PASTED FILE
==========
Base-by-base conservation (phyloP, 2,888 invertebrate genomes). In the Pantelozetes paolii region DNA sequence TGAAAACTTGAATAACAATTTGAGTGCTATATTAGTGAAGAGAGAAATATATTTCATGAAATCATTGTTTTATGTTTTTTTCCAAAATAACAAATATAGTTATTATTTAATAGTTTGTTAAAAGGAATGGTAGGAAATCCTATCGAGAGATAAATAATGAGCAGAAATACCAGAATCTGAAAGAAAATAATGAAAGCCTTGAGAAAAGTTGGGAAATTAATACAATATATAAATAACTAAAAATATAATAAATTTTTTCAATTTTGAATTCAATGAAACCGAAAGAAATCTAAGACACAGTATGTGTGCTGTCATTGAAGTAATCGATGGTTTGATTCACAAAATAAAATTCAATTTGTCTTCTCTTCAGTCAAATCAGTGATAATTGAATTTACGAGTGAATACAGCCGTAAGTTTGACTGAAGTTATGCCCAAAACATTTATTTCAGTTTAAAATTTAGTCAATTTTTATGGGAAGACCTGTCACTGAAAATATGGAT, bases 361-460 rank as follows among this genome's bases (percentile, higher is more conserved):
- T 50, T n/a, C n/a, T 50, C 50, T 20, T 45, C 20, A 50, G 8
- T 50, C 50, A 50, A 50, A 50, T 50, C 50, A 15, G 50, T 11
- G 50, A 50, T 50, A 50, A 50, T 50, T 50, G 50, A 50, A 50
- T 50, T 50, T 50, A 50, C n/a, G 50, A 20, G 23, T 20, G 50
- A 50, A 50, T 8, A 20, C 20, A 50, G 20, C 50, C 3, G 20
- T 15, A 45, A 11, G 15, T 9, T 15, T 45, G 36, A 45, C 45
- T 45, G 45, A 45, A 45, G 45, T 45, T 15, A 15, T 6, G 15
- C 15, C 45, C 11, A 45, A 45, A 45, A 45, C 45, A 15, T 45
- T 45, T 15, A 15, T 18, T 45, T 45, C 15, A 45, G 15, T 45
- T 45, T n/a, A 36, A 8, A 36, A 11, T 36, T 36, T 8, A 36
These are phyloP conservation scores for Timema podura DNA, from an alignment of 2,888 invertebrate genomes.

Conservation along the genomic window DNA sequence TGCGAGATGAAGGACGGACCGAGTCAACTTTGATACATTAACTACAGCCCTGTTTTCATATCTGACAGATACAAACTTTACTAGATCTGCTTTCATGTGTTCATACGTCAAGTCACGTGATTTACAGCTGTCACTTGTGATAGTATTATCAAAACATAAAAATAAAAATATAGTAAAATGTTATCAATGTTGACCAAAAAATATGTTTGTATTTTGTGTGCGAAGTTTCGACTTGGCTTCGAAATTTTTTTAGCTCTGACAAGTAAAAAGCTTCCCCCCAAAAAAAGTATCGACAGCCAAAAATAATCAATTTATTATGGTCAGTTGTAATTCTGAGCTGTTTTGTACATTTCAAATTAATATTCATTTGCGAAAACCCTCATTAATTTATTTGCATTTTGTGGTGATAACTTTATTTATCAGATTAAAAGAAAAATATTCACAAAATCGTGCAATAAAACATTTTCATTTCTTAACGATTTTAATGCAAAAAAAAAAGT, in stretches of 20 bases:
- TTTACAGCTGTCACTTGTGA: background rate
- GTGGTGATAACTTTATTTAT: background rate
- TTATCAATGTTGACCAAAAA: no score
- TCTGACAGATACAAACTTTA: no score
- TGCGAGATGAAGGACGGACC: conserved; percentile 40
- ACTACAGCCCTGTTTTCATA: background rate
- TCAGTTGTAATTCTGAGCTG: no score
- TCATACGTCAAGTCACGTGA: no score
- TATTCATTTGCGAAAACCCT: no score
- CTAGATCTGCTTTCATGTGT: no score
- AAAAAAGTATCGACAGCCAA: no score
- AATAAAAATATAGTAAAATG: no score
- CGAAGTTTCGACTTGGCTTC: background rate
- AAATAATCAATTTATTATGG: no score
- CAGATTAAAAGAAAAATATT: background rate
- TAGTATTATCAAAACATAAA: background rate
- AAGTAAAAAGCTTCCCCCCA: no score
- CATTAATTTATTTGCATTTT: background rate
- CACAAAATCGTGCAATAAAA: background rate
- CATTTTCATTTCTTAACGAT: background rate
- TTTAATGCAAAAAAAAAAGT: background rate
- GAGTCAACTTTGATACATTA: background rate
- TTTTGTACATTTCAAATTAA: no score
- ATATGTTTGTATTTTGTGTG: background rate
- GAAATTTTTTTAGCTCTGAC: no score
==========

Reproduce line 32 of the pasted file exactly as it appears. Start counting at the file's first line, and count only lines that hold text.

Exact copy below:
- CACAAAATCGTGCAATAAAA: background rate